Immigration Law


Generally, a lawful Permanent Resident may apply to obtain U.S. citizenship via a legal process called “Naturalization” after they have been a resided in the country for five years or more. However, an immigrant spouse of a U.S. citizen may apply to naturalize after only three-years of residence.

Naturalization applicants must also prove their ability to read, write, and speak basic English by passing reading and writing tests (and being interviewed by a USCIS officer), as well as pass a Civics test covering important U.S history and government topics. However, exceptions and accommodations to the English and Civics tests are provided based on factors such as age and disability.


Generally, an immigrant must become a Permanent Resident in order to obtain a green card. There are four general categories that an immigrant may apply to get a green card: 1) Family, 2) Employment, 3) Refugee/Asylee, and 4) Other.

Many immigrants obtain their green cards via the first category of Family-based immigration petitions (such as the Form I-130). Immigrants may qualify to immigrate by being the immediate relative (parent, spouse, or child) of a U.S. citizen, a family member of a U.S. citizen fitting into a preference category, a family member of a Permanent Resident, or a member of a special category (such as battered spouses or children of U.S. citizens and Permanent Residents, fiancés of U.S. citizens, widows(er) of U.S. citizens.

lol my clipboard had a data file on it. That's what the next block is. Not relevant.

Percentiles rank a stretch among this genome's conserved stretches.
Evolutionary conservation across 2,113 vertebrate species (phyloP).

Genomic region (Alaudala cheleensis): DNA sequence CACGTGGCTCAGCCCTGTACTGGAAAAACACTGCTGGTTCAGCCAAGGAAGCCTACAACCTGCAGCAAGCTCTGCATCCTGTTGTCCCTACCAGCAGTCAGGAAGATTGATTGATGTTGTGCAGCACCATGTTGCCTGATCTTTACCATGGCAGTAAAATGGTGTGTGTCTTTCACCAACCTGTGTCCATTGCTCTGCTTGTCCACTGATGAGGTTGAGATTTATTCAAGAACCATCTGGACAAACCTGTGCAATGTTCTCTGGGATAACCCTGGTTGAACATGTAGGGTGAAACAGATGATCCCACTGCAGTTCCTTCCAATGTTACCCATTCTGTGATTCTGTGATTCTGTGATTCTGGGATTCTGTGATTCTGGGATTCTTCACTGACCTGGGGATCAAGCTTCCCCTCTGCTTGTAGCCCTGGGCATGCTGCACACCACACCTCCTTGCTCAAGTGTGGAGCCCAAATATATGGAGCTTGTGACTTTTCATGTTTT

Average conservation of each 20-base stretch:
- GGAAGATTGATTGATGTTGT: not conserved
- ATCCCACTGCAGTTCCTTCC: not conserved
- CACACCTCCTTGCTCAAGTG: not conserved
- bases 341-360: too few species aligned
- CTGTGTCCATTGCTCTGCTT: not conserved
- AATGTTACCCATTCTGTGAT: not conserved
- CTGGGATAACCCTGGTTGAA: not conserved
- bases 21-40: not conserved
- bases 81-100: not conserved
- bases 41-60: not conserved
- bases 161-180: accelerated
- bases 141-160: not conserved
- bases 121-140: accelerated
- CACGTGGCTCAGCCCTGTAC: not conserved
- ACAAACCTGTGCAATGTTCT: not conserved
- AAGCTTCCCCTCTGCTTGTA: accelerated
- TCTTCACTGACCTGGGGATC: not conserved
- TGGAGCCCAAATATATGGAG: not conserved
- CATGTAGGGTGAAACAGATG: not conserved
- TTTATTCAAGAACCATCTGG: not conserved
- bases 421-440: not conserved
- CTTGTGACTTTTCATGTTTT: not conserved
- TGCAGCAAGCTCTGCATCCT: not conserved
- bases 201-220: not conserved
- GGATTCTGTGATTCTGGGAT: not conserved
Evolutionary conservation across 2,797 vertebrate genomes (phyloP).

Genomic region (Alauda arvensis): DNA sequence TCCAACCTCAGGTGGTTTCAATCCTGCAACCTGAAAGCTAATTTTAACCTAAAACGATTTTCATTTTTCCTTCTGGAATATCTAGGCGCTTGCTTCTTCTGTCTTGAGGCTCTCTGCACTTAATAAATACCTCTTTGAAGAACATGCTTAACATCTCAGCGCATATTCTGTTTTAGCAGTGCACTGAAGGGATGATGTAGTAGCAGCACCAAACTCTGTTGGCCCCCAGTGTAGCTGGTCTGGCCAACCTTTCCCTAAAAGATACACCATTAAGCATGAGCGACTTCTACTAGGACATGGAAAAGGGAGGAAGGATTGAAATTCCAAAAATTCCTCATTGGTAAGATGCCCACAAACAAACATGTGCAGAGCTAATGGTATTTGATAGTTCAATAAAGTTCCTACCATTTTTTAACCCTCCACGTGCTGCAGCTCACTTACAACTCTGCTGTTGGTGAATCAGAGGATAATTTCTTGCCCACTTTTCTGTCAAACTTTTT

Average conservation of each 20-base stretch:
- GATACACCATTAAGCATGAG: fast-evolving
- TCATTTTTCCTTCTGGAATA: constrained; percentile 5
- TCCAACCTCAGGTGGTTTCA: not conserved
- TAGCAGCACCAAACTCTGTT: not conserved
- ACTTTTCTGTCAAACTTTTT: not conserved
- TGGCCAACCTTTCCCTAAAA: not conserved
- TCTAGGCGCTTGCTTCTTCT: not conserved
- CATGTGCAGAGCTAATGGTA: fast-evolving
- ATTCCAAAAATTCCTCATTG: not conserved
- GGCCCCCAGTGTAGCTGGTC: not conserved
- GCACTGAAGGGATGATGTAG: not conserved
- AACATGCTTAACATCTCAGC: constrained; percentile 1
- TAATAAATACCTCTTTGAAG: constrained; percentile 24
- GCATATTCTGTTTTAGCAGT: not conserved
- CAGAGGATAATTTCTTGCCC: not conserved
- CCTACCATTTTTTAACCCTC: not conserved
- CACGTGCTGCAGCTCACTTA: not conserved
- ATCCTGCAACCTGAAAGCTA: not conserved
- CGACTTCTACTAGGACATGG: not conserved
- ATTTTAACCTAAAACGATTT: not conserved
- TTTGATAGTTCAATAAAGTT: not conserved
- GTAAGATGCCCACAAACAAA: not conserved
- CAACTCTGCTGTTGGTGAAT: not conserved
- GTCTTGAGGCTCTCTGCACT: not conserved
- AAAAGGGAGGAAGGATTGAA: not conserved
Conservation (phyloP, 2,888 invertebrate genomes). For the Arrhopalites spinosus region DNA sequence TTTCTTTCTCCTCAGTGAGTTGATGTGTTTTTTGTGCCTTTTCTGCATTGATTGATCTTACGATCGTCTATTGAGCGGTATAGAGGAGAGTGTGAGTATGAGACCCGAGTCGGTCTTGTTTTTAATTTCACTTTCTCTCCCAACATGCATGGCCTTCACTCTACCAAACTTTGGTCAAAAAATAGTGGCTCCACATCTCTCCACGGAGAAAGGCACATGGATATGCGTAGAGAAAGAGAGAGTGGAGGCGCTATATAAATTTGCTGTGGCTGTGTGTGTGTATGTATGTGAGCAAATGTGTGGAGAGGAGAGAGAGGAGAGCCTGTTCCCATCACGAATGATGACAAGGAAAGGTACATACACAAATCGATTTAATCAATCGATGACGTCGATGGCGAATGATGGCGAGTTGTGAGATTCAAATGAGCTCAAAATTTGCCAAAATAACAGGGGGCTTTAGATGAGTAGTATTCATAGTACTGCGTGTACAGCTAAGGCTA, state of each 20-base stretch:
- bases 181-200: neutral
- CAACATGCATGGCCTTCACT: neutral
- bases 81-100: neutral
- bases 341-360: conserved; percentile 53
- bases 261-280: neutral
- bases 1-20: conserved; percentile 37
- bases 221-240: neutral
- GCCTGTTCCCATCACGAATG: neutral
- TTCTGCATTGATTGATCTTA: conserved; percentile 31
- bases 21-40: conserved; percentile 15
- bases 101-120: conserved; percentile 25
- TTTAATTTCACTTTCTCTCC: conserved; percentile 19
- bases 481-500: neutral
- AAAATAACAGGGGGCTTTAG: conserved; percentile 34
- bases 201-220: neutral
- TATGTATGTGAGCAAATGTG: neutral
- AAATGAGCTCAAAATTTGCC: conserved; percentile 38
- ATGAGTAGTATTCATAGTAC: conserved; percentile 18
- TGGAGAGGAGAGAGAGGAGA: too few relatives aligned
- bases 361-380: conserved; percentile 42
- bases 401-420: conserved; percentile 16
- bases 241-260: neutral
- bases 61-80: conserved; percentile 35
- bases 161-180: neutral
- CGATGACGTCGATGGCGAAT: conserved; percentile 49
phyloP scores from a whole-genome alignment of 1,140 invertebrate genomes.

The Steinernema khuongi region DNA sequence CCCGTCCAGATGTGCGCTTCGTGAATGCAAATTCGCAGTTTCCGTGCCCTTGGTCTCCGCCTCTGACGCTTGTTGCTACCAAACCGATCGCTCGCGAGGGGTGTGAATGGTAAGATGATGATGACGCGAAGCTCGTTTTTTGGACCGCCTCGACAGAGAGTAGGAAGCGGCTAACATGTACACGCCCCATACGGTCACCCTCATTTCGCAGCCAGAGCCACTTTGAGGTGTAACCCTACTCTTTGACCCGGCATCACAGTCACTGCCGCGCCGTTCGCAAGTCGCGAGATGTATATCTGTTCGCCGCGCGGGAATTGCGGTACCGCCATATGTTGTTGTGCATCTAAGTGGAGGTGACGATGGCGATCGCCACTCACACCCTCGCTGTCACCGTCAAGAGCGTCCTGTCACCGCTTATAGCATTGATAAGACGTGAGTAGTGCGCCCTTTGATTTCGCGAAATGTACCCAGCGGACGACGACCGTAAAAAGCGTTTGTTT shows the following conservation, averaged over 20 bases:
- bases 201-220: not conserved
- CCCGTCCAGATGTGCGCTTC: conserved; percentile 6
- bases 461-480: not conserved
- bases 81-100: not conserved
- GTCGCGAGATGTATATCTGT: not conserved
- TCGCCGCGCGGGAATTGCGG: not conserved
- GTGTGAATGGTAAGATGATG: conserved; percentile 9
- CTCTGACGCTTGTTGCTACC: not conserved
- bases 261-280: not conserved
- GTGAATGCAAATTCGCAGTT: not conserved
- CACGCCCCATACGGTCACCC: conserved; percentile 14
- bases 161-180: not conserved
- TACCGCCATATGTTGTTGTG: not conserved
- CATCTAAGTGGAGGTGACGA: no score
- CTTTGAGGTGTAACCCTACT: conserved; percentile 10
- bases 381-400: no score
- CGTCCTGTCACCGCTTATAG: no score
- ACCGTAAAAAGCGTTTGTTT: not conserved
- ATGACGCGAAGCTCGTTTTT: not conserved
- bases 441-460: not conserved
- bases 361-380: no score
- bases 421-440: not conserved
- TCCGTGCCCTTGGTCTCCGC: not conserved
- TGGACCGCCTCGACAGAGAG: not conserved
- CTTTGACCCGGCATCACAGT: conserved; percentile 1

Immigrants may also obtain their green cards via the second category of Employment-based immigrations petitions, or via the third category of applying for asylum or refugee status, or by applying fourth “Other” category that includes the Diversity Immigrant Visa Program, U.S. Armed Forces members, and Religious Workers.


You may be able to enter the U.S. by applying for a Temporary (Nonimmigrant) Worker visa programs, such as the H-1B visa (for workers in specialty occupations), the H-2A visa (for temporary or seasonal agricultural workers), etc.


You may be able to immigrate to the U.S. if you’re the family of a U.S. citizen, the family of a Green Card holder, or the fiancé of a U.S. citizen. Please see the discussion of Family-based immigration petitions above under Green Card for more information.


Deportation, or removal proceedings, are the legal process by which the Department of Homeland Security, Executive Office of Immigration Review, Immigration Court orders lawful and unlawful immigrants to be removed (i.e. “deported”) from the U.S. and sent back to their home countries, usually for being convicted of a crime making one eligible for deportation, or for entering the country illegally.

Both lawful Permanent Residents and unlawful immigrants have rights to be protected in deportation hearings, and may qualify for a Cancellation of Removal where the Immigration Court finds they may remain in the U.S. It is important that you consult with an attorney when you receive the Notice to Appear from DHS-EOIR ordering you to appear to Immigration Court.